Coinciding with the UNGA, the Munich Security Conference published the report “Long Live Multilateralism!”. The report showcases eight multilateral best practices from a diverse range of fields. Examples include cooperation among cities in the fight against climate change, scientific collaboration in the conflict-ridden Middle East, multilateral efforts to combat terrorist online propaganda, and NATO’s partnership with industry in tackling growing cyber threats.
France and Germany launched the Alliance of Multilateralism, an effort to combine the power of democracies around the world against the advancement of nationalism. Many countries have been invited to the alliance and are joining it. Russia and China are not. Neither is the US.
On the last day of the Assembly, Cardinal Pietro Parolin, State Secretary of the Holy See, told the General Assembly (on behalf of Pope Francis) that the international community’s failure to recognise itself as “a family of nations…is at the heart of today’s manifold challenges facing multilateralism”.
This sentiment contrasts with the current state of affairs closer to home. These are times in which the leaders of three of the five member of the security council – the US, Russia and the UK – are signalling their intention to move in the opposite direction, towards a unilateral world of great power competition. Donald Trump’s address last Tuesday stated: “The future does not belong to globalists. It belongs to nationalists”.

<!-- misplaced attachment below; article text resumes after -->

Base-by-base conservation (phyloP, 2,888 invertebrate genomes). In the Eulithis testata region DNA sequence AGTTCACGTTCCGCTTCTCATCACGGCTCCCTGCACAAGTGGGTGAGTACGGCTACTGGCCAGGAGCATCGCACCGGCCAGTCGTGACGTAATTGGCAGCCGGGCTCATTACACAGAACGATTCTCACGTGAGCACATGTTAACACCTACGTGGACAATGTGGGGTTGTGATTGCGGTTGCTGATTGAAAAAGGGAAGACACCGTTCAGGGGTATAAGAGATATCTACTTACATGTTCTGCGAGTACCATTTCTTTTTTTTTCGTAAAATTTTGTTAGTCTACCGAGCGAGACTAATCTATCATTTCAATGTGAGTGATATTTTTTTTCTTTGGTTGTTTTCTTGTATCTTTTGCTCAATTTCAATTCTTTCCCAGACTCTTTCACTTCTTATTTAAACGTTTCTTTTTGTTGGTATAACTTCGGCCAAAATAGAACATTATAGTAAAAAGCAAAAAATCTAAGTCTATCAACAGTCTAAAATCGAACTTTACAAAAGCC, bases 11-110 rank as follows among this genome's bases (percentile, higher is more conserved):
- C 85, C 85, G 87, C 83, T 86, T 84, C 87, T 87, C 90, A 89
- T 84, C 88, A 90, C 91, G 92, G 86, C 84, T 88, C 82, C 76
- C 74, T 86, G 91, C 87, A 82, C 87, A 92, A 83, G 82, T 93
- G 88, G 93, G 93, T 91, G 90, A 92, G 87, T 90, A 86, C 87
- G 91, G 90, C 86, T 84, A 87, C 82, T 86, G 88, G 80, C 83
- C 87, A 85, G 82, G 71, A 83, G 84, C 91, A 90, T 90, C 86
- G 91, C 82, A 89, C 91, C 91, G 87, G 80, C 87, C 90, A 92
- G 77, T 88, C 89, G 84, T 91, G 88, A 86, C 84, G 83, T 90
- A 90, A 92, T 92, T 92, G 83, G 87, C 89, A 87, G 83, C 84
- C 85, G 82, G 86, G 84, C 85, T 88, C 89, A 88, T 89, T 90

So why is multilateralism not everybody’s “cup of tea”? According to New York Times columnist David Brooks, “multilateral efforts are marked by opaque decision-making and strategic vagueness”. It is hard to get leaders from different nations with different values to agree on a common course of action. When diplomats do achieve this, it is usually because they have arrived at a compromise that allows leaders from different countries to read the same words in a UN resolution and understand them in different ways. The negotiation process to arrive at these compromises involves a long chain of secret discussions and it necessarily involves avoiding issues that might blow everything up.
Furthermore, multilateral forces often don’t grab the emotion of the general public. Most causes are fought by people aroused not only by common interests, but by common passions, moralities and group loyalties. Multilateral campaigns rarely, on the other hand, arouse people. They are organised by elites, and propelled by calculation, not patriotism.
Reflecting on these events and their root causes, it seems clear to me that a breakdown in the Social Contract is at the heart of this mounting rejection of multilateralism.
To understand the criticism towards “multilateralism” and what is causing it, we need to look to the role of Business in Society and the Social Contract. The current model has suffered a worldwide crisis of confidence, with growing inequality, financial crisis, and a structural unemployment that affects young people disproportionally. Fissures have been widening between the investor class enjoying growing returns on capital and the wage-earning class suffering declining returns from their labour.
A sense of unfairness and decades of growing inequality have put at risk the stability, sustainability and general acceptance of the system, alongside an erosion in societal trust and the very institutions needed to sustain the system.
When society no longer trusts the system and the institutions that sustain the system, it leads to chaos and the media anarchy in which we live today. We no longer know who and what to believe.